Polish sprinter Justyna Swiety-Ersetic recounts her joy of double European gold in Berlin earlier this year and looks back on an untimely ankle injury in 2017.
My low moment came in 2017 when I twisted my ankle in the countdown to the IAAF World Championships – an injury which hampered my training for six weeks during the heart of the season and prevented me from performing at my best in London.
The preceding winter I had managed to avoid the overuse injuries of previous years and I was in good shape leading into the 2017 indoor campaign. At the European Indoor Championships in Belgrade I won my first individual medal at a major event (with 400m bronze). It was a beautiful and glorious moment.
Then leading into the outdoor season in Hengelo in early June, I ran a 400m PB of 51.15. The performance gave me a lot of joy. It was my third race in four days and proved that neither the travel nor fatigue could stop me. It was also the first time I believed I could break the 51-second barrier for the 400m.
On the back of this, my expectations soared and I believed I could run sub-51 seconds and reach the World Championship final in London – only for a week later to twist my ankle walking downstairs. Within seconds, my ankle was swollen and the injury turned out to be very serious. My whole world collapsed – all because of one unfortunate step.
Doctors advised that my season was over but I took up the challenge in the race to be fit for the World Championships. It was tough. Every day I focused on restoring the range of my ankle with mobilisation exercises with the physio. My entire day was devoted to the recovery plan. It was, honestly, the worst time of my life.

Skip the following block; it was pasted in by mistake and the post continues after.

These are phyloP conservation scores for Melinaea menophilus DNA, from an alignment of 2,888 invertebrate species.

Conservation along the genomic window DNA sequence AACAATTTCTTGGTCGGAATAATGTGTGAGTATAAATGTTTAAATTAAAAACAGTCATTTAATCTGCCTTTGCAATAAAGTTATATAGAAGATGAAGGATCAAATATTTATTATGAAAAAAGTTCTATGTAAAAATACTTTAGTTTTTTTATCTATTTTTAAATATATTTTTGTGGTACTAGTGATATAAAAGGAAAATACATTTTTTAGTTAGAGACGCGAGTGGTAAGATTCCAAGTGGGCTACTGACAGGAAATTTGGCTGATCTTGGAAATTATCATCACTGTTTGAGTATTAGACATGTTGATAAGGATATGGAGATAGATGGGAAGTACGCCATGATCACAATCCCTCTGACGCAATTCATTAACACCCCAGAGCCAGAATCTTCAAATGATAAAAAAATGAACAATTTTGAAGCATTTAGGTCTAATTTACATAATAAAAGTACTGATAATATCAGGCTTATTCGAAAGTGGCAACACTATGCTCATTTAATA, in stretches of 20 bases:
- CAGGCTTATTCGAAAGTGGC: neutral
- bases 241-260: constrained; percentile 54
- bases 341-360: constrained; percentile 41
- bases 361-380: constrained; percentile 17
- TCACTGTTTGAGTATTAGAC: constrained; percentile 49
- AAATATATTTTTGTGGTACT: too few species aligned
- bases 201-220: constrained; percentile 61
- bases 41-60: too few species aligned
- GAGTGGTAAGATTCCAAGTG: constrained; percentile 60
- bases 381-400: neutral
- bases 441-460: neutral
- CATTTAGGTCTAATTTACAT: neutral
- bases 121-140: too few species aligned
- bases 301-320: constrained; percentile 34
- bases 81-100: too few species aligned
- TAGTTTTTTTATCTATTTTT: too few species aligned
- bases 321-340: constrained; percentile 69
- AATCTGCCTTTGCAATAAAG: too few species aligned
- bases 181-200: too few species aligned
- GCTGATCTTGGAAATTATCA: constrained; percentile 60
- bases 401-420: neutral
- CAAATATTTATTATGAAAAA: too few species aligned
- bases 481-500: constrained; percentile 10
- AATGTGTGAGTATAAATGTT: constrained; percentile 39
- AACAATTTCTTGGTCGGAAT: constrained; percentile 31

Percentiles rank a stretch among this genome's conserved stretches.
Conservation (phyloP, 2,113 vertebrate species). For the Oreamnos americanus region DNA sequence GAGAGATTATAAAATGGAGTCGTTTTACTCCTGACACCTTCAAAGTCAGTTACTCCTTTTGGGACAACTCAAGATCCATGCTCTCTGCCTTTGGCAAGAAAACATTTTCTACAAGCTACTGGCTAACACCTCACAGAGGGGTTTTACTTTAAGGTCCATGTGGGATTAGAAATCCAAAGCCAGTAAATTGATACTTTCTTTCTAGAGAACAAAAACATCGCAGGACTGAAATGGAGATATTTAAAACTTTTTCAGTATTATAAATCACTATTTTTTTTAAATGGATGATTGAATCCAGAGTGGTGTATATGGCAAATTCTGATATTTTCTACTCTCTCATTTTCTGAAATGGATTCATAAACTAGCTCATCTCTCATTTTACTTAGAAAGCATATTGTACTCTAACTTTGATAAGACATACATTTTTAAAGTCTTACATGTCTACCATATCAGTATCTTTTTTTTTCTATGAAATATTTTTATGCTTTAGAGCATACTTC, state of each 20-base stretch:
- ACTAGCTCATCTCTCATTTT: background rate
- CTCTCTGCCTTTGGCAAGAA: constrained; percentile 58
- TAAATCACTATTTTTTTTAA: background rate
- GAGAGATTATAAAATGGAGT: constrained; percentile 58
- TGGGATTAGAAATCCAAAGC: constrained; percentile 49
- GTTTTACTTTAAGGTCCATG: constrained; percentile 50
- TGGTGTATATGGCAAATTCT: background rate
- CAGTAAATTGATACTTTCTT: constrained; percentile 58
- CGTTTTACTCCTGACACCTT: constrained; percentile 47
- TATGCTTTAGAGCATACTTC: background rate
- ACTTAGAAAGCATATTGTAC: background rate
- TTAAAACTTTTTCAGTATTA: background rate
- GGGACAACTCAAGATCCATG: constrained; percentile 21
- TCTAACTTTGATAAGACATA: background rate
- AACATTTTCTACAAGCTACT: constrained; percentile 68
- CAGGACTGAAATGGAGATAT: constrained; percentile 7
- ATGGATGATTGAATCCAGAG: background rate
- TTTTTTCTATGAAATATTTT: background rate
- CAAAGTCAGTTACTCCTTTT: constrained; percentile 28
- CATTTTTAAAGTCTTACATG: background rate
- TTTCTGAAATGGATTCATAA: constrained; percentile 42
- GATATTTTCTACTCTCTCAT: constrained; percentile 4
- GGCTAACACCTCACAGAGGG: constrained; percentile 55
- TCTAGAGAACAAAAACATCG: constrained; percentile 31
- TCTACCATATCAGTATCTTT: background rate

I spent six weeks in rehab before I could return to the track but I found it impossible to complete even a simple warm-up. I finished every practice with tears in my eyes. I was putting my whole heart into training with no visible improvements and that hurt the most.
At the World Championships I finished sixth in my heat (in a time of 53.62). I wanted to prove to myself I could still perform to my best, but with the benefit of hindsight I regret that I took up the challenge to compete in London and maybe I should have listened to doctors to call time on the season.
There is little doubt the high moment of my career came at this year’s European Championships when I won two gold medals (in the 400m and 4x400m) in 90 minutes.
The foundation of my success came during the winter season under my coach, Aleksander Matusinski. While the training remained very similar to previous years, we focused more on the smaller details – such as recovery, sports psychology and nutrition – which can make all the difference at the top level.
Before the season my coach had set a target of two gold medals in Berlin and for me to run a sub-51-second 400m. I am happy to say the plan was executed to perfection.
The 2018 season went very well. I was in good shape (Swiety-Ersetic set a PB of 51.05 in Osaka) and I had big expectations going into the European Championships.
My memories of Berlin were beautiful and glorious. I won the individual 400m (in a PB of 50.41). It was a magical moment, although I could hardly comprehend how I did it. With my parents, husband, brother and his fiancée watching from the stands, it made my victory even more special. I can only articulate it as indescribable joy.
After my individual race I was so tired and I felt I had no energy to race again 90 minutes later in the 4x400m. After all, running two races in such a short timeframe is madness!
Yet between races I spoke to my psychologist to act as a motivation. I had my concerns up until the last call but I was determined to finish the championship with two gold medals.
Waiting to receive the baton for the final leg is always nerve-wracking and there is a certain pressure and expectation running anchor. Yet to have the opportunity to bring home the team in first place was an amazing feeling.
To win two gold medals in one night is an experience I will always remember and it gives me so much motivation to work even harder in the future.
Steve Landells for the IAAF